Yes, after having resisted sock knitting for years, I am a dedicated sock knitter. Even now, there is a skein of sock yarn sitting on the table behind me. It doesn't belong there. I keep it and the seven other skeins like it in a basket in the the other room. A couple of weeks ago, I got an idea for a pair of socks. After a few days of thinking about the idea, I selected the yarn. I took out the skein. Every day, I look at it and think about the socks. I look up stitch patterns. I try to mentally work through the heel turn. I think of what I'll write about the socks, and what I'll name them. I've checked the colorway on Ravelry to see how it looks knitted. I'd like to cast on, but I have held back. Even though I don't want to wait, I will. I'll wait until I finish the pair I am currently knitting. Because as much as I love knitting, I am compelled to finish.

It's like this blog post. I've worked on it for several days, but now it is d.o.n.e. I am happy.

Thursday, November 11, 2010

Veiled Progress


Hey, it's getting done. I took down my last post, which was full of complaints and worries about this project. Out with the negative, in with the positive. It looks good now and will look even better after it is blocked.
To say nothing of how great it looks with with my shower curtain!

Tuesday, November 2, 2010

Knitting (not for me), the finale

Now that I've completed the Sweetheart socks, I can visually demonstrate the modifications I made to the pattern. These socks are not for me. They are for a man who is much more tender-footed than me. When I knit the first pair of socks for him, I used the Princess sole technique, reversing the normal stitch pattern for the foot so that the smooth stockinette is on the inside of the sole. The Princess sole pattern I used continued the slipstitch pattern from the heel through the heel-turn and along the arch of the foot, changing to reverse stockinette for the sole. (There's also a web-based pattern, for those who don't do Ravelry.)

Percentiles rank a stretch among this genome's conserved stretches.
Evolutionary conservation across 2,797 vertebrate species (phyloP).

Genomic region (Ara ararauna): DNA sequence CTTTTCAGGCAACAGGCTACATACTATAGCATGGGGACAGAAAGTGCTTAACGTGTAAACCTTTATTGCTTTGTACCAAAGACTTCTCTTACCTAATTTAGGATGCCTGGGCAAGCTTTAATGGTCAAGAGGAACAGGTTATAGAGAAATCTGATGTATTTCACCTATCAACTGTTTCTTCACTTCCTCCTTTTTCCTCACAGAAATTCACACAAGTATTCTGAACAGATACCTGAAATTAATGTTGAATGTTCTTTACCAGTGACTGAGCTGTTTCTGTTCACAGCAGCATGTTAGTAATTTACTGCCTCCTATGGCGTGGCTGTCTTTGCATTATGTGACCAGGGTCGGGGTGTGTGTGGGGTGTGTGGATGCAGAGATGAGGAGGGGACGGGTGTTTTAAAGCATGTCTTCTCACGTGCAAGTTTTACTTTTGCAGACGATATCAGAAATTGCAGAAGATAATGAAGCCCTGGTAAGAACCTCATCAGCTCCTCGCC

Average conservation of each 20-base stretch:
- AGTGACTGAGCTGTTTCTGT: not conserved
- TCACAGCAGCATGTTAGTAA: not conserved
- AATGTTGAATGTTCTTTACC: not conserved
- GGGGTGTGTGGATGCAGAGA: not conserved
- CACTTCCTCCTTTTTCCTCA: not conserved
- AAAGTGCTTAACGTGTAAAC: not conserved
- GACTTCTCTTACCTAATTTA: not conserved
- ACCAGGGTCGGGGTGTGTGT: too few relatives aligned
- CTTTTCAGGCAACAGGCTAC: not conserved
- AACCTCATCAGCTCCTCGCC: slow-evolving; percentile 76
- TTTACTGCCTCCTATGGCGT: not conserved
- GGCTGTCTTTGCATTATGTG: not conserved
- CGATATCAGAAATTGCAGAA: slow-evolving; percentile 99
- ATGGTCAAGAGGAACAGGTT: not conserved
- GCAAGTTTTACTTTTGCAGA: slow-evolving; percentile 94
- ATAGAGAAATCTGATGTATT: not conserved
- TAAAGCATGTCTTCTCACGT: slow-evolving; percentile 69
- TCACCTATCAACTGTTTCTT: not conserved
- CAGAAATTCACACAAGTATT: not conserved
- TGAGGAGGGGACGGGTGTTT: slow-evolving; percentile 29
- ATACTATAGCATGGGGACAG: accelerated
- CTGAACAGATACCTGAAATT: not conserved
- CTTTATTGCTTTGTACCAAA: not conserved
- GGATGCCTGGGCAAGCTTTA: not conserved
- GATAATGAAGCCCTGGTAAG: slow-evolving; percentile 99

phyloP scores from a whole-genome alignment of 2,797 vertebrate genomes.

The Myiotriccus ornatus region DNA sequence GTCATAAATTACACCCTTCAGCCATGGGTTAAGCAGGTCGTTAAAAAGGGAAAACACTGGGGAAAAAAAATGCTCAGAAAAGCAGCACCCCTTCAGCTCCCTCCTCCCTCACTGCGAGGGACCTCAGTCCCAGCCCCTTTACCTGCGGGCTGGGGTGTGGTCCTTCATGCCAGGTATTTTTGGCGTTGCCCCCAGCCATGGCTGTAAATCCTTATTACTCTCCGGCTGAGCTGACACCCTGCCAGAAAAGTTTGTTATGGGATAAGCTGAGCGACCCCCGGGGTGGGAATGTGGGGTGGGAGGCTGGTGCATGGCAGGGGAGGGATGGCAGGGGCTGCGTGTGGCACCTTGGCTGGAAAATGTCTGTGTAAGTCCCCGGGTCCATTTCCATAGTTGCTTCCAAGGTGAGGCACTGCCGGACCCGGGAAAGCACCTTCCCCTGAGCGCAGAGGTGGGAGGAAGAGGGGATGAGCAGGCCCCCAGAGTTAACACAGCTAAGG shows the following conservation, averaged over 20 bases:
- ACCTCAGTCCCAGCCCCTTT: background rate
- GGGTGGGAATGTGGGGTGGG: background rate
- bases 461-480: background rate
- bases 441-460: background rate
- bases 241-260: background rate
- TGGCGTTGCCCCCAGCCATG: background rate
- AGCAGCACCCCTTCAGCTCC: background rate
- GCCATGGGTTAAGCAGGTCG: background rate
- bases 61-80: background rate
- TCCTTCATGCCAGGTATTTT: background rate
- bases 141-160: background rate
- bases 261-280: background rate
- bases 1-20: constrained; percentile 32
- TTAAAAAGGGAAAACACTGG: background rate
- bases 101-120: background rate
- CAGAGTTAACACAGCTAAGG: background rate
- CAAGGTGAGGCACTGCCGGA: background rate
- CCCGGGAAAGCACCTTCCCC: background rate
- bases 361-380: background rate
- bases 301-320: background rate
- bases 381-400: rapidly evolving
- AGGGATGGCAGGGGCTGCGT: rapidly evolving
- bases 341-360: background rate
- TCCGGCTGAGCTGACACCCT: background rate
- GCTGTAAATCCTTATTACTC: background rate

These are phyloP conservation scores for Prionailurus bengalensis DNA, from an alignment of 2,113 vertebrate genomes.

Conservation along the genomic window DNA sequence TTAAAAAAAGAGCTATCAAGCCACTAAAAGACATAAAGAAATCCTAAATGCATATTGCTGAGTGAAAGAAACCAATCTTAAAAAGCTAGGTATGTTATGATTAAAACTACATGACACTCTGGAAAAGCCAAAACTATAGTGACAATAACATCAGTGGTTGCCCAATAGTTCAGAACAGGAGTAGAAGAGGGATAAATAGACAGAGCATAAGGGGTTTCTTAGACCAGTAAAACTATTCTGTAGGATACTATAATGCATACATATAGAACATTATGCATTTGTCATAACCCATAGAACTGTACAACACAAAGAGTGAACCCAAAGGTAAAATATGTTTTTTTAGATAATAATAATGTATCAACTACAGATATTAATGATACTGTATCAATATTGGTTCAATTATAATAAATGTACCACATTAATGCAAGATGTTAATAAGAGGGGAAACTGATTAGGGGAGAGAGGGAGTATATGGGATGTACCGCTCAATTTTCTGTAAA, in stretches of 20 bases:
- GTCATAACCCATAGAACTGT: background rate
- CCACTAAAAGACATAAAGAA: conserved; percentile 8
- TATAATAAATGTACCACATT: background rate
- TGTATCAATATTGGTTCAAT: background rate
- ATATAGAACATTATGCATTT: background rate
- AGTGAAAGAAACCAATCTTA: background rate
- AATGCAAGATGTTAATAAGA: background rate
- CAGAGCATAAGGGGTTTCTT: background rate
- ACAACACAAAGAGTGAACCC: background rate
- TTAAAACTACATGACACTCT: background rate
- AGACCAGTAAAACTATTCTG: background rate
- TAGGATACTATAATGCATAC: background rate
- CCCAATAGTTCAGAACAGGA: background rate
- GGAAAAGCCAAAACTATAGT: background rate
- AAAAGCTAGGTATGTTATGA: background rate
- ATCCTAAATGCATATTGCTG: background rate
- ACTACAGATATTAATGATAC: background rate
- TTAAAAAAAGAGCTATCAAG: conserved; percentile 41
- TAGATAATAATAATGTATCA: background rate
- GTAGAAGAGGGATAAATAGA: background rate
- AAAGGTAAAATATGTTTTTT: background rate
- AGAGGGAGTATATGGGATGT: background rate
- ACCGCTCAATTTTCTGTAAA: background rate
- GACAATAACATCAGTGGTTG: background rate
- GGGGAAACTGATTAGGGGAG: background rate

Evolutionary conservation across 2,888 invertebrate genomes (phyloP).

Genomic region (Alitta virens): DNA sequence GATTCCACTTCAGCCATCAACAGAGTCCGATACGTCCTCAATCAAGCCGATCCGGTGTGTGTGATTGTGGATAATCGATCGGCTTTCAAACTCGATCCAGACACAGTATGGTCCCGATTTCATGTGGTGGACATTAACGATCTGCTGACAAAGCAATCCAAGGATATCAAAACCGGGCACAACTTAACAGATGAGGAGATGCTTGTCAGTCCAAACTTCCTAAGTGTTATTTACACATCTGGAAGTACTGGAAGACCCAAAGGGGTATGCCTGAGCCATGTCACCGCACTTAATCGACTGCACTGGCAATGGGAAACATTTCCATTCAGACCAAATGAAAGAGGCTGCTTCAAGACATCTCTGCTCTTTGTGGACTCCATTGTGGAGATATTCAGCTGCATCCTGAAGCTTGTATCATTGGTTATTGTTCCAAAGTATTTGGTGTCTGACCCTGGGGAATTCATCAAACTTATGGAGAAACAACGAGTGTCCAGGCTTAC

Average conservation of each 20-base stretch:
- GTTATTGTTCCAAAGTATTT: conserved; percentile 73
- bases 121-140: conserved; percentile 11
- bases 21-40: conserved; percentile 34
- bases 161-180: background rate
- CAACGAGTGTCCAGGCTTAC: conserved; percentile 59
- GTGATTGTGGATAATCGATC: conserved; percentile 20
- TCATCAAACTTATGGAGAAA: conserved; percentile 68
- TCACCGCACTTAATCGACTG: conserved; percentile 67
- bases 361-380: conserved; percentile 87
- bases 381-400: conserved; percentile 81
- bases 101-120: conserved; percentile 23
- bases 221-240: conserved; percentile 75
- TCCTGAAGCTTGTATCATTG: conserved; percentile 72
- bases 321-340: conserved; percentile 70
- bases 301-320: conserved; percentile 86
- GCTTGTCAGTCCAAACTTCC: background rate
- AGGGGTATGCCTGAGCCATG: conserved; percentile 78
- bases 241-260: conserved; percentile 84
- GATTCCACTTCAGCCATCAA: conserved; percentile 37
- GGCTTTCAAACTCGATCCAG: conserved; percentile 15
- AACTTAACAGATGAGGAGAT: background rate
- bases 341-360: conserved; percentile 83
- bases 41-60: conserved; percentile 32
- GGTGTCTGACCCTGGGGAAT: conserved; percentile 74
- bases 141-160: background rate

This time, I continued the reverse stockinette background of the cable pattern down the foot, making the entire foot, both sole and instep, reverse stockinette. I figured a man's shoe would cover any pattern on the instep and saw no reason to continue the hearts down the foot. Just to jazz it up a little, I continued a couple of ribs from the leg down either side of the instep. Not that I purled the entire foot. I purled for a few rounds after the gusset, gradually changing the slipstitches to purls as I decreased away the stockinette gusset stitches. I was preparing to avoid purling.

The black and white photo shows (more clearly than the color ones, I hope) the wedge of purls growing while the gusset shrinks. It also shows that I forgot to continue slipping stitches when I turned the heel. I could have fixed that, but I'm not much for ripping out. Instead, I resumed slipping stitches after I picked up the gusset stitches. After completing the gusset decreases, I decreased away the two cable stitches on either side of the foot, leaving just the two ribs to separate the reverse stockinette foot from the sole. At the same time, I was changing the sole to reverse stockinette, so that I could turn the sock inside out. I then did one wrap and turn, and changed directions, knitting the rest of the sock inside out, effectively producing a Princess foot without purling (except for those few rib stitches, that is). I even knit the toe inside out and grafted the stitches in knit, just weaving in the end on the working side. I'm sure it will be a more comfortable sock since the inside is all stockinette.

There's just one more detail on the sole, where continuing the transition to purl resulted in a point on between the arch and the sole. Cute.
(I finally got the color right in this photo.)